There are two different widget areas you can customize. First up is a slim box above the clock that’s best suited to one-line text (think: the date, chances of rain, or your next calendar event.) Below that, there’s a box that can house up to four different widgets — a mix of 2x1 and 1x1 icons. From the lock screen, you can tap on these to launch into the appropriate itself, but don’t expect to glean any extra information by long-pressing on the icons, which seems like a very Apple way to expand the information offered by these widgets. Maybe in iOS 16.1, or iOS 17?

iOS 16 review
Mat Smith / Engadget

Similar to the debut of home screen widgets on iOS 14, it’ll take time for third-party app developers to get widgets into their updates and onto your phone, but I’m sure productivity, fitness tracking services and others will jump at the chance. Google in particular seems ready to get on board: Its forthcoming Gmail widget will absolutely be getting a place on my lock screen when it becomes available.

The new lock screen keeps some classic features, too. You’ll still see signal strength and battery icons (now with a percentage readout), and both the flashlight and camera shortcuts are still available to tap away at. Oddly, the battery indicator only visually replicates how charged it is when the battery is under 20 percent, which is counterintuitive when you’re at 50 percent, for example.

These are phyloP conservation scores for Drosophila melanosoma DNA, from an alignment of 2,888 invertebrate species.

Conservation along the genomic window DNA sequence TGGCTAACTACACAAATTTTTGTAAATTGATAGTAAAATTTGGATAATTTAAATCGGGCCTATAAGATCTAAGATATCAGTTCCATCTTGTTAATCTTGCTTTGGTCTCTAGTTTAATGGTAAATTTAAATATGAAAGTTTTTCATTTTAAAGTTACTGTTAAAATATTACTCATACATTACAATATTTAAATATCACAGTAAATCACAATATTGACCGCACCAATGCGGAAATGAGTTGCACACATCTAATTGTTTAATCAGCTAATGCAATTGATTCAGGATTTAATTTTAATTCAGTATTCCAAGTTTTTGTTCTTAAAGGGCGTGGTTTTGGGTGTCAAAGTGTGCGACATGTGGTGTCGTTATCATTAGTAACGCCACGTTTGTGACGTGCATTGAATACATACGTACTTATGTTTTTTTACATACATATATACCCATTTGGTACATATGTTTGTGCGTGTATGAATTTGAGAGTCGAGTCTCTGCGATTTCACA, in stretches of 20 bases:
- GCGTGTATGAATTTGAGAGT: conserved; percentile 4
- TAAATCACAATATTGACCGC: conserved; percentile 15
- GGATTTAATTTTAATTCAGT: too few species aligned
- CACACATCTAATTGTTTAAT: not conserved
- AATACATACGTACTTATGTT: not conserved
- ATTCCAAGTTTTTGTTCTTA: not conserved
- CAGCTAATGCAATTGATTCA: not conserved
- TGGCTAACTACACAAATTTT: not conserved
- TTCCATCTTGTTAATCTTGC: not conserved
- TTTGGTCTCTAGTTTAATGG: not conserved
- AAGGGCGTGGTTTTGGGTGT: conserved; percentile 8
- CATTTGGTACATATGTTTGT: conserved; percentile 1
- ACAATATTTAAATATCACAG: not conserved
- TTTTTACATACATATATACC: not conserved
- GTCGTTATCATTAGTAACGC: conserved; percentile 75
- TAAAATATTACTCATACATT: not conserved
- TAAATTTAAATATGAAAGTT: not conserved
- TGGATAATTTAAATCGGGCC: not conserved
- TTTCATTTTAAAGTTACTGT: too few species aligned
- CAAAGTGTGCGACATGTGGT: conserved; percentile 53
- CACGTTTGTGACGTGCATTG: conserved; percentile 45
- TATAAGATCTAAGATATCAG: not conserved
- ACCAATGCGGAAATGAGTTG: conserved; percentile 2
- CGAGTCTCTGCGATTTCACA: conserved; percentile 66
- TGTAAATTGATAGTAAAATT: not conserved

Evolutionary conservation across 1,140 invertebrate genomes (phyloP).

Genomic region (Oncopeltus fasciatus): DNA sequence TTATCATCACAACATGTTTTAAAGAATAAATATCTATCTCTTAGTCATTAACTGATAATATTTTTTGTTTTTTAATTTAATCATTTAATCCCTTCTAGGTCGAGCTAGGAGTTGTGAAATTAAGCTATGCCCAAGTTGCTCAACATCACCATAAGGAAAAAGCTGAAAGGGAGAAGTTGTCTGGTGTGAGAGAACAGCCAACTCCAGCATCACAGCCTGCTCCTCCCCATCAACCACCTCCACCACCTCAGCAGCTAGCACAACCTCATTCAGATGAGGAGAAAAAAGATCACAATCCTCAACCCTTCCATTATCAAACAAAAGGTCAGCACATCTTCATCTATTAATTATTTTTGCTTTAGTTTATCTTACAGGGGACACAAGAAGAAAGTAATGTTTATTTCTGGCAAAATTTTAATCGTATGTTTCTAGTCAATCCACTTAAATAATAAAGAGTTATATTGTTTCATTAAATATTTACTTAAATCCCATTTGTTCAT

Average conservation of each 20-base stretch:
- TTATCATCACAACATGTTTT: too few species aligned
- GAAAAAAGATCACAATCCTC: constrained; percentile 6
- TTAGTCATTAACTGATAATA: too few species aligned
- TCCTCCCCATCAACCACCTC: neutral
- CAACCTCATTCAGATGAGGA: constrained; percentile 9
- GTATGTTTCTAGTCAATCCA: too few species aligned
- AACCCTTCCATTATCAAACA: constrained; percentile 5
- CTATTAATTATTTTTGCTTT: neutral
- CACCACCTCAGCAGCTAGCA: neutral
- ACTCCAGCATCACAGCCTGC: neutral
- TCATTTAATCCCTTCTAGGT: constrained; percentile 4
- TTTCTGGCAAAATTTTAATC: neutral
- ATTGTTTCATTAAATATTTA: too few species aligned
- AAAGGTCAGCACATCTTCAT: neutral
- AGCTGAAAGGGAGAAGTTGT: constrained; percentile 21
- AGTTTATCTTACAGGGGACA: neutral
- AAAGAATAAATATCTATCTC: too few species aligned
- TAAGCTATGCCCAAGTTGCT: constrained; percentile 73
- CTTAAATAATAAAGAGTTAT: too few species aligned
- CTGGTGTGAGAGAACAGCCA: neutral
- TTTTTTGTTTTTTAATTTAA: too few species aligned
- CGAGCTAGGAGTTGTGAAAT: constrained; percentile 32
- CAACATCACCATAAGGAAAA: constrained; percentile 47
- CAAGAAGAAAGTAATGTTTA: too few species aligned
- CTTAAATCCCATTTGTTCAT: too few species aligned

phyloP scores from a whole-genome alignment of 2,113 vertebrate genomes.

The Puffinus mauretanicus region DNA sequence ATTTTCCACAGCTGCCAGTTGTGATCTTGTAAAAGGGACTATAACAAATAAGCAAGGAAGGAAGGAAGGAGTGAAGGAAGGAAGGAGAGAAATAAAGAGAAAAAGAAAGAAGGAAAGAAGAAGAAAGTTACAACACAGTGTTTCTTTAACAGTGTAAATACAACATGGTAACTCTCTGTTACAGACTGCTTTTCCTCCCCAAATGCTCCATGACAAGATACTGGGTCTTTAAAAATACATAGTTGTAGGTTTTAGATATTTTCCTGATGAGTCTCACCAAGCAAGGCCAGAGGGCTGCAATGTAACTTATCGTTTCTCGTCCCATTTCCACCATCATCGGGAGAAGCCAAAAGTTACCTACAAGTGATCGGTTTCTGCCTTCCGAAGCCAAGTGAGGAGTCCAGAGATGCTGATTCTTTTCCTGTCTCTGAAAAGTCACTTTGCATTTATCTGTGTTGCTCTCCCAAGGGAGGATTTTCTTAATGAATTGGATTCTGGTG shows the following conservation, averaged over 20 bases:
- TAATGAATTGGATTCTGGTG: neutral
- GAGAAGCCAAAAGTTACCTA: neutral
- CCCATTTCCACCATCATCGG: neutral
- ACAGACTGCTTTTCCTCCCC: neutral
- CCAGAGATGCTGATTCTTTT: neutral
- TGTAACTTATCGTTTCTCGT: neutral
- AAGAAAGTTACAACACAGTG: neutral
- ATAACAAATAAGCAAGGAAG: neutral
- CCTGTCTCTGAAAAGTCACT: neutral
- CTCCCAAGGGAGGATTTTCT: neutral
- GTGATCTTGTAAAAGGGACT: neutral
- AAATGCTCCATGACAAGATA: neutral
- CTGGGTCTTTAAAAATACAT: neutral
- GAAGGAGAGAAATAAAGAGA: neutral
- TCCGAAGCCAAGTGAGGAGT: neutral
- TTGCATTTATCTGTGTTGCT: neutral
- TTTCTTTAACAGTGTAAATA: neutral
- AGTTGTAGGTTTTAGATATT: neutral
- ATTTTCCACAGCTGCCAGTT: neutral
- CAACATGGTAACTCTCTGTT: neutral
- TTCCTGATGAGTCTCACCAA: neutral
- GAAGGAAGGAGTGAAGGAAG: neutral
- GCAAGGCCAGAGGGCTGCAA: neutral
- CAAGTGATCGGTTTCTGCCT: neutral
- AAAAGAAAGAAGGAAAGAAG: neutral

The lock screen refresh also functions as a renewed way of showcasing an iOS 15 feature that can be pretty laborious to set up: Focus modes. You can now assign a Focus mode to individual lock screens (one for personal, one for work, one for sleep), each with their own custom widget layouts and photos. If you rarely change your wallpaper during weekdays, you could set up, say, a fun weekend image of your family, and assign it to your personal focus mode.

Conversely, I have a pretentious motivational quote on a black background for when I’m crunching away on deadlines and have my phone set to Do Not Disturb. The ability to swipe between Focus modes makes them easier to use in everyday life. Sure, I could have done so in the past from the top-right drop-down menu, but I didn’t. With iOS 16, I’m already using Focus modes more often.

A better messaging experience

iOS 16 review
Mat Smith / Engadget